Frank Cottrell-Boyce is used to bringing national institutions into the modern era. The opening ceremony he wrote for the London Olympics featured everything from Maypole dancing to the Queen skydiving. But this weekend’s Doctor Who episode, In the Forest of the Night, presented a unique problem to the celebrated children’s author.
By now we’re all used to Peter Capaldi’s cantankerous and cutting version of the Doctor (even if Clara hasn’t quite adjusted) but when Cottrell-Boyce was writing his script he was still an unknown quantity.
“Obviously we wrote all of our scripts before we saw him,” he told RadioTimes.com. “We knew the story and this guy was going to be older, a bit grumpier, a bit sharper. The minute they had any footage of him they showed, but there’s an interplay between the writing and what he’s trying to bring to it.”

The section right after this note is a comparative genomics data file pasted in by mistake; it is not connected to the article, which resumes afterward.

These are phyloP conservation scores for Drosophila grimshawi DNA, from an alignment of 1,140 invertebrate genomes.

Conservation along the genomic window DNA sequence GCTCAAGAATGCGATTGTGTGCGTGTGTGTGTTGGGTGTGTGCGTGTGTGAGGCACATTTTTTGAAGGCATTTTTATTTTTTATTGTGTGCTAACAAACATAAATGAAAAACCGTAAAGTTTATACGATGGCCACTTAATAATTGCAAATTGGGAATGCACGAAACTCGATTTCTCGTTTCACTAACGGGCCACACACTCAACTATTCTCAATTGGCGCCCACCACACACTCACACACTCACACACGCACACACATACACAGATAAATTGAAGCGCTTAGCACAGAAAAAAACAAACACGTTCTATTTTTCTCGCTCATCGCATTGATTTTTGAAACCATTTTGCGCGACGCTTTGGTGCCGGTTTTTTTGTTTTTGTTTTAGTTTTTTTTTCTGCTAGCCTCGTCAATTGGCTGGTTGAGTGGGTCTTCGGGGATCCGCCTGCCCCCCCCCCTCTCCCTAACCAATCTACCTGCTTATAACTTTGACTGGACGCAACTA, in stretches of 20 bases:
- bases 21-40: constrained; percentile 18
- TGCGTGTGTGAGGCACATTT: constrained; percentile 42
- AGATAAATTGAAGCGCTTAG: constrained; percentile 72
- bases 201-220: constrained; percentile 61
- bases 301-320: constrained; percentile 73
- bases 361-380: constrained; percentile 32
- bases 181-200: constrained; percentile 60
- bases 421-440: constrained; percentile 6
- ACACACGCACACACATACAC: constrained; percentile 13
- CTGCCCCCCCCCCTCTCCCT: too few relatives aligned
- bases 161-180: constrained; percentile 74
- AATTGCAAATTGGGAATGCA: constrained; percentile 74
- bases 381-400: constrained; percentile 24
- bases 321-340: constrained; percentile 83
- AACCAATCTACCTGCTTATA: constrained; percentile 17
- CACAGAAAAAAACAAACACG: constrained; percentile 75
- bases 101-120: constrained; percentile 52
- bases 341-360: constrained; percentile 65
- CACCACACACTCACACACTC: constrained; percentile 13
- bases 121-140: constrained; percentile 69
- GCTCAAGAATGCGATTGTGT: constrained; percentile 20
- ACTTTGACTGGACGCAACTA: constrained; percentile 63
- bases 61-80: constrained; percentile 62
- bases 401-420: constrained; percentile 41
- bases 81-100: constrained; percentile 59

With that in mind, what tips and directions did Steven Moffat give about writing for Capaldi? “Well, I’ve had his voice in my head since Local Hero came out in 1980-whatever-it-was. I think the key note Steven gave was that whereas the other Doctors tell you what they’re doing, he’ll keep things to himself for a while. Matt would tell you everything, but [Capaldi’s Doctor] keeps the process to himself until he acts on it.”
It’s an approach that Boyce believes echoes another of Moffat’s hyperintelligent leading men. “I guess that’s more like Sherlock Holmes,” Cottrell-Boyce notes, “you know the wheels are turning in his head, but he’s not really letting you in on the process.”
So the question is: can you tell the Doctor and Sherlock apart?